Joel Schlessinger, president of the American Society of Cosmetic Dermatology and Aesthetic Surgery. “If it were extract of banana, nobody would care, but it’s Botox and that carries a cosmetic connotation.” Ironically, other, more invasive treatments are often covered by insurance, such as endoscopic thoracic sympathectomy (ETS), which involves cutting the nerve path between the spinal column and the sweat gland.
Part of this perception may be due to celebrities and models who often get Botox shots under their arms to avoid “red-carpet rings.” Since Botox can cost from 0 to ,000 for one series of injections, and treatments need to be repeated anywhere from six to 16 months to maintain dryness, patients often have to choose between their money and their quality of life, a choice Pariser, the Virginia dermatologist, finds unacceptable. While some patients have had success with ETS, others have experienced compensatory sweating — excessive sweating in other parts of their body, such as the back, chest, face, groin or buttocks.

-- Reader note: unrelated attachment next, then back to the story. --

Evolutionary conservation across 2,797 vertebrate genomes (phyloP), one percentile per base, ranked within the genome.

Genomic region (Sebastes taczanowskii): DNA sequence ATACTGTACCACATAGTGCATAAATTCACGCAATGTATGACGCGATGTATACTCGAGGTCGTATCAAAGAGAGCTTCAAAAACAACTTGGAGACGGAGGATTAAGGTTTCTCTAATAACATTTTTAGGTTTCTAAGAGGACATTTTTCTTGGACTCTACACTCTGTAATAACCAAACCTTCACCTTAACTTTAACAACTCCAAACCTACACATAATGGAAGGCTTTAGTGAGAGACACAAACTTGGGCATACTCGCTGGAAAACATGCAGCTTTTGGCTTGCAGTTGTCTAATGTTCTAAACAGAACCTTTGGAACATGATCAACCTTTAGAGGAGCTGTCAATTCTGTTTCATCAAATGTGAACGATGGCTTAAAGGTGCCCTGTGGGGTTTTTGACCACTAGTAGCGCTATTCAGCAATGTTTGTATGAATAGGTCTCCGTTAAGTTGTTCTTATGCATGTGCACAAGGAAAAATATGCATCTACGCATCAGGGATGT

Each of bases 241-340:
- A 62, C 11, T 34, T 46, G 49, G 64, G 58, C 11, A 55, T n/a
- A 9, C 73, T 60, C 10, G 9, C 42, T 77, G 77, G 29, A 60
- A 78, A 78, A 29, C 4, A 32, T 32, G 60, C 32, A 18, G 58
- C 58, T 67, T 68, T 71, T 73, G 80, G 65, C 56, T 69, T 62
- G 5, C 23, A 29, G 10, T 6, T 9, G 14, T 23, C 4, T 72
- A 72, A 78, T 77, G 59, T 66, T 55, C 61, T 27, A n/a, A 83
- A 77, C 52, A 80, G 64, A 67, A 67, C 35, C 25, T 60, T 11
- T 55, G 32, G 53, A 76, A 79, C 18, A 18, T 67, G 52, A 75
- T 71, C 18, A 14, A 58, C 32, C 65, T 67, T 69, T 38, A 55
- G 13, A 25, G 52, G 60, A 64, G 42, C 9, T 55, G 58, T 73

“This is not an anxiety-related disorder that people have control over, it’s a medical condition and looks to be genetic,” says Dr.
Thanks to recent research, there are now treatment options — most notably Botox injections, which essentially block the chemical that “turns on” the body’s sweat glands.
Still, only 38 percent of people who have hyperhidrosis know about those treatments since they’ve never talked with a doctor about their condition.
For people suffering from focused hyperhidrosis, like Cohen, symptoms often begin in childhood and can be the basis for a host of mortifying teen moments.
“One of my most horrible memories was when I was 16 and taking a modern dance class,” says Sophia Parente, 32, a teacher from Virginia Beach, Va.